Borg has again placed first in the main category of the annual pseudo-Boolean solver competition, as it did in 2010. The borg-pb-11 description credits the subsolvers essential to the performance of its portfolio approach. Improvements this year include a more accurate model for reasoning about solver performance, a more effective method for scheduling their execution, and the integration of static instance features. Borg also solved the greatest number of instances in the "random" category of the most recent SAT competition, but a bug in certificate handling left it ineligible for a medal.
Our competition submissions are available online. If you are interested in testing or applying borg, however, a more recent version is strongly recommended.
The project has released an experimental web-based tool for visualizing solver performance data, such as those collected by evaluations like the SAT competitions. Visualizations of the phase 2 results for the 2009 competition are available now, and the 2011 results will be visualized soon after they are published. A modern browser is required; Google Chrome is strongly recommended.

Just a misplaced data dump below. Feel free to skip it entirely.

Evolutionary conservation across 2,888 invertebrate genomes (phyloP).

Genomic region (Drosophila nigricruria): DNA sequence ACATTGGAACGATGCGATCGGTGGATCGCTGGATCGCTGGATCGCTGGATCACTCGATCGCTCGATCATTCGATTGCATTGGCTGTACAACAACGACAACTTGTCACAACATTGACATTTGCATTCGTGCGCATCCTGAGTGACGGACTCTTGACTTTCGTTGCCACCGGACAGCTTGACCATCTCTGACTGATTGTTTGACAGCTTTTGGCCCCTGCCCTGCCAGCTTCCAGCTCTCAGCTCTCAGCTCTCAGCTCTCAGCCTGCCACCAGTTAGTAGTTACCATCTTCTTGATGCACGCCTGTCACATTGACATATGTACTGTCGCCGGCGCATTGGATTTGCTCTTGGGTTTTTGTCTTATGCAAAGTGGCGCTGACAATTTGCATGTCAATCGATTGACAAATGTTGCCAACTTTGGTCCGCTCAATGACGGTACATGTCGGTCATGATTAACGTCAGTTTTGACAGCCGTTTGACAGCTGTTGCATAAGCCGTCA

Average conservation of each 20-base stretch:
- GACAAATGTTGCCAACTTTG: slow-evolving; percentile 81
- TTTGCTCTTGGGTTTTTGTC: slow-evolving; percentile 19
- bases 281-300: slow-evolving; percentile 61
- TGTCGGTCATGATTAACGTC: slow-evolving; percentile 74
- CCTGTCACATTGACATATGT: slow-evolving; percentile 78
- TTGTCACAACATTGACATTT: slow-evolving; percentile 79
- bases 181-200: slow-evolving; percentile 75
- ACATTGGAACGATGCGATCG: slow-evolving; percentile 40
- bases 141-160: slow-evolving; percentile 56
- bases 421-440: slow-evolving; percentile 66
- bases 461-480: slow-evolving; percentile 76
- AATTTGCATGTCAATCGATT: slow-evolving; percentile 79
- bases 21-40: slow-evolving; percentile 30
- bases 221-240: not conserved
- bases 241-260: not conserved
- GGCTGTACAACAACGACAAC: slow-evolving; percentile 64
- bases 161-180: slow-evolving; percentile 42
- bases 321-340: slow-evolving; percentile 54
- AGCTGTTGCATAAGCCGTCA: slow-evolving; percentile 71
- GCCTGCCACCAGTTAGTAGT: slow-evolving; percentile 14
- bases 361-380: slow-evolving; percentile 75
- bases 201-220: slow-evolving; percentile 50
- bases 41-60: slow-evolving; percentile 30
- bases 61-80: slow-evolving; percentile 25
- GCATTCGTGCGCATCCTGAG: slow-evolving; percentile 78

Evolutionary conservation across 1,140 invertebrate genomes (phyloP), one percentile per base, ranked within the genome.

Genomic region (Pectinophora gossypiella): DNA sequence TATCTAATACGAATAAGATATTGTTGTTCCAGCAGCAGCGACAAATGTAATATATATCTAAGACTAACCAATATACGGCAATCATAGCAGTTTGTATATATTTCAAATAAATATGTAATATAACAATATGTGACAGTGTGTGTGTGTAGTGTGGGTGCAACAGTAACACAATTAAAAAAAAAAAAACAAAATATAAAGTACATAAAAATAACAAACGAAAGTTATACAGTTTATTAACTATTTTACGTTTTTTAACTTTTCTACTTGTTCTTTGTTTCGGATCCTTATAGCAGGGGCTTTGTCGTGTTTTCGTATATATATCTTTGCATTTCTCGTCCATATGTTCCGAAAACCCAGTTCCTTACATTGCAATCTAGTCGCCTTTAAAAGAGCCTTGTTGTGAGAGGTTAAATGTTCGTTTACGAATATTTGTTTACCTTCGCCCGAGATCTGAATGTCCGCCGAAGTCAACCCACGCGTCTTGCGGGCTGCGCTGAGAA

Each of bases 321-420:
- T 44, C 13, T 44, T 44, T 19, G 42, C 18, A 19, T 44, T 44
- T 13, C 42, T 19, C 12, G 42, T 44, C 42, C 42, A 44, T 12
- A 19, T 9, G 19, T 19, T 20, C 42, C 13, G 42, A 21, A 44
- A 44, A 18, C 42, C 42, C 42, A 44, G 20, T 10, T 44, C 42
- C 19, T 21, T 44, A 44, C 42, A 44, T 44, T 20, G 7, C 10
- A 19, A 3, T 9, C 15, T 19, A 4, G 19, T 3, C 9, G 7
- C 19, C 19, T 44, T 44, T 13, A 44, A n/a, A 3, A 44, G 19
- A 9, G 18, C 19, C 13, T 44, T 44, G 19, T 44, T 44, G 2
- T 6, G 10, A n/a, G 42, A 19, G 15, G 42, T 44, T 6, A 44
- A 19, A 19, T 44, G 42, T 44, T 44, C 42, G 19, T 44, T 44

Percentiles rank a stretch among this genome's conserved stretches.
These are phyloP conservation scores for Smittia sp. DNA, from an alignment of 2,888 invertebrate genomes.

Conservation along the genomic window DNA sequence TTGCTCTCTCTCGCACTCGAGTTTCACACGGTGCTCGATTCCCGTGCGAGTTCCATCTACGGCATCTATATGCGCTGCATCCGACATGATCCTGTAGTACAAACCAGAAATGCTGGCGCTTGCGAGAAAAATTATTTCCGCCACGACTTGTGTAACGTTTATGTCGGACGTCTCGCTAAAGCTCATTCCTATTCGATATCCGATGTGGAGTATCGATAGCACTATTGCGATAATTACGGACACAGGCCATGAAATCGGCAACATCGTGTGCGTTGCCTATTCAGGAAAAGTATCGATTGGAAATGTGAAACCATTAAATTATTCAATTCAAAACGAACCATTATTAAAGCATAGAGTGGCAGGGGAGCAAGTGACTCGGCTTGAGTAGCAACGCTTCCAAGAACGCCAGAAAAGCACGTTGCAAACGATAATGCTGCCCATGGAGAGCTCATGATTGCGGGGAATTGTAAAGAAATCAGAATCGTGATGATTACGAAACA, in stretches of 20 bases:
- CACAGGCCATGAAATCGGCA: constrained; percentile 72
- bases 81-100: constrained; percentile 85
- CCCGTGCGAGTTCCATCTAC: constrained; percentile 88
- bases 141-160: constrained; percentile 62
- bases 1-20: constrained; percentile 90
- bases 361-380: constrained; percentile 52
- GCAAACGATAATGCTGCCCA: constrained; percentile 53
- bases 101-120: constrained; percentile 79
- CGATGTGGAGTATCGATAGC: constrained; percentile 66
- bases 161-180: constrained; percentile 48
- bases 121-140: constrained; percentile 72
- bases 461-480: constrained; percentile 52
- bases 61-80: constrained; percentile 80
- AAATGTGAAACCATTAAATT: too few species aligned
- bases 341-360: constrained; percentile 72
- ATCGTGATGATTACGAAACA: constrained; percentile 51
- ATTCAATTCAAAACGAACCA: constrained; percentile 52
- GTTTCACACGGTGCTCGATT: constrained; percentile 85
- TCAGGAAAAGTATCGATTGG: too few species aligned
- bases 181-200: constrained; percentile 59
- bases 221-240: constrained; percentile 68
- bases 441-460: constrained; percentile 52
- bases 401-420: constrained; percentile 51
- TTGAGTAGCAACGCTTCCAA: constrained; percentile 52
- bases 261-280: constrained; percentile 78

The project has made available an initial "alpha" release of data sets and source code, in preparation for distributing a more complete collection of data and documentation. These data sets are intended to benefit the algorithm portfolio research community as a whole: they allow other research groups to avoid the substantial cost of gathering solver behavior data, and they provide a standard environment for portfolio experiments. They represent hundreds of thousands of hours of processor time.
The results of the Fifth Annual Competition of Pseudo-Boolean Solvers were announced at the Thirteenth International Conference on Theory and Applications of Satisfiability Testing in Edinburgh, Scotland, and the PB variant of borg won the core decision/linear-constraint categories. The margin between borg-pb and the second-place solvers (SCIPspx, SAT4J RES CP, and SAT4J RES) was significant, in some cases exceeding the gap between second and eighth.
As always, the portfolio's success would not be possible without the efforts of individual solver authors (borg-pb, for example, includes SAT4J as one of its subsolvers) and the open nature of the satisfiability research community. The borg-pb solver description credits the subsolvers it used.
The paper "Latent Class Models for Algorithm Portfolio Methods", which develops the core solver behavior model applied in borg, was presented at the Twenty-Fourth AAAI Conference on Artificial Intelligence (AAAI-10) in Atlanta, Georgia this past week. The conference featured plenty of excitement around portfolio methods; some interesting and related papers from other research groups are highlighted in our updates feed.